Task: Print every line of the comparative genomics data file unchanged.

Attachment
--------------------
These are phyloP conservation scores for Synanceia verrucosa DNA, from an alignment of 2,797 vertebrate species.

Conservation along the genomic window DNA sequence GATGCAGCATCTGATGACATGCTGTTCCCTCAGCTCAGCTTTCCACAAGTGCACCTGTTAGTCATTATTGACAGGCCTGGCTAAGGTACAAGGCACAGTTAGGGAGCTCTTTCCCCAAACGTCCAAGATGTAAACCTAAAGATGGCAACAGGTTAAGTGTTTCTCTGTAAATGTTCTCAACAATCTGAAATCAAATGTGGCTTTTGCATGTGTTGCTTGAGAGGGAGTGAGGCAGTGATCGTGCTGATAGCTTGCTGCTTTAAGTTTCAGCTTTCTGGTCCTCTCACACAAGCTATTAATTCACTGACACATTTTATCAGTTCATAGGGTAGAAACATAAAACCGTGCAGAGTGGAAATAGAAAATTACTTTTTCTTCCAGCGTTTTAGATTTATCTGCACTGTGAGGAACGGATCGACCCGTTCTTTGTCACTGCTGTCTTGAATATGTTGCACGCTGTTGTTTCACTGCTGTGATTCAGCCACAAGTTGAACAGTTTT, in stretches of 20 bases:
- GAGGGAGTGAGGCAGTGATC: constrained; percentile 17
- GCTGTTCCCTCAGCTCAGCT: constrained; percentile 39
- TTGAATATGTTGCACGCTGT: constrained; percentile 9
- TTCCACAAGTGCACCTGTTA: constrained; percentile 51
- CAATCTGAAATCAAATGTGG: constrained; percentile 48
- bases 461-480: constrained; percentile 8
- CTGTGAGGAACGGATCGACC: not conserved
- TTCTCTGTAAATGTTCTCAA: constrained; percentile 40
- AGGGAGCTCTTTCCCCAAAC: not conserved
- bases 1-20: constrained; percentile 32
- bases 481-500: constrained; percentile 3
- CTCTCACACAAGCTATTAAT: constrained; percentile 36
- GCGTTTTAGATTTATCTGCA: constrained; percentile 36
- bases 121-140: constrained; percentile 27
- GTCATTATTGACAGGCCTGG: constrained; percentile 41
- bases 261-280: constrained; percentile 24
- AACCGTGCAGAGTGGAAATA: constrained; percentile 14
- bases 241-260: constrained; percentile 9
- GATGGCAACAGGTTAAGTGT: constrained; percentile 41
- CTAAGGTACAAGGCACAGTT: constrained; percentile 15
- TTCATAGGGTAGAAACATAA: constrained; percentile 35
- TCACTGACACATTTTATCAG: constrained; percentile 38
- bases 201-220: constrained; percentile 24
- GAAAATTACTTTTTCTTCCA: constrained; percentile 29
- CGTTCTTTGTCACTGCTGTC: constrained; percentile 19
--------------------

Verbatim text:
These are phyloP conservation scores for Synanceia verrucosa DNA, from an alignment of 2,797 vertebrate species.

Conservation along the genomic window DNA sequence GATGCAGCATCTGATGACATGCTGTTCCCTCAGCTCAGCTTTCCACAAGTGCACCTGTTAGTCATTATTGACAGGCCTGGCTAAGGTACAAGGCACAGTTAGGGAGCTCTTTCCCCAAACGTCCAAGATGTAAACCTAAAGATGGCAACAGGTTAAGTGTTTCTCTGTAAATGTTCTCAACAATCTGAAATCAAATGTGGCTTTTGCATGTGTTGCTTGAGAGGGAGTGAGGCAGTGATCGTGCTGATAGCTTGCTGCTTTAAGTTTCAGCTTTCTGGTCCTCTCACACAAGCTATTAATTCACTGACACATTTTATCAGTTCATAGGGTAGAAACATAAAACCGTGCAGAGTGGAAATAGAAAATTACTTTTTCTTCCAGCGTTTTAGATTTATCTGCACTGTGAGGAACGGATCGACCCGTTCTTTGTCACTGCTGTCTTGAATATGTTGCACGCTGTTGTTTCACTGCTGTGATTCAGCCACAAGTTGAACAGTTTT, in stretches of 20 bases:
- GAGGGAGTGAGGCAGTGATC: constrained; percentile 17
- GCTGTTCCCTCAGCTCAGCT: constrained; percentile 39
- TTGAATATGTTGCACGCTGT: constrained; percentile 9
- TTCCACAAGTGCACCTGTTA: constrained; percentile 51
- CAATCTGAAATCAAATGTGG: constrained; percentile 48
- bases 461-480: constrained; percentile 8
- CTGTGAGGAACGGATCGACC: not conserved
- TTCTCTGTAAATGTTCTCAA: constrained; percentile 40
- AGGGAGCTCTTTCCCCAAAC: not conserved
- bases 1-20: constrained; percentile 32
- bases 481-500: constrained; percentile 3
- CTCTCACACAAGCTATTAAT: constrained; percentile 36
- GCGTTTTAGATTTATCTGCA: constrained; percentile 36
- bases 121-140: constrained; percentile 27
- GTCATTATTGACAGGCCTGG: constrained; percentile 41
- bases 261-280: constrained; percentile 24
- AACCGTGCAGAGTGGAAATA: constrained; percentile 14
- bases 241-260: constrained; percentile 9
- GATGGCAACAGGTTAAGTGT: constrained; percentile 41
- CTAAGGTACAAGGCACAGTT: constrained; percentile 15
- TTCATAGGGTAGAAACATAA: constrained; percentile 35
- TCACTGACACATTTTATCAG: constrained; percentile 38
- bases 201-220: constrained; percentile 24
- GAAAATTACTTTTTCTTCCA: constrained; percentile 29
- CGTTCTTTGTCACTGCTGTC: constrained; percentile 19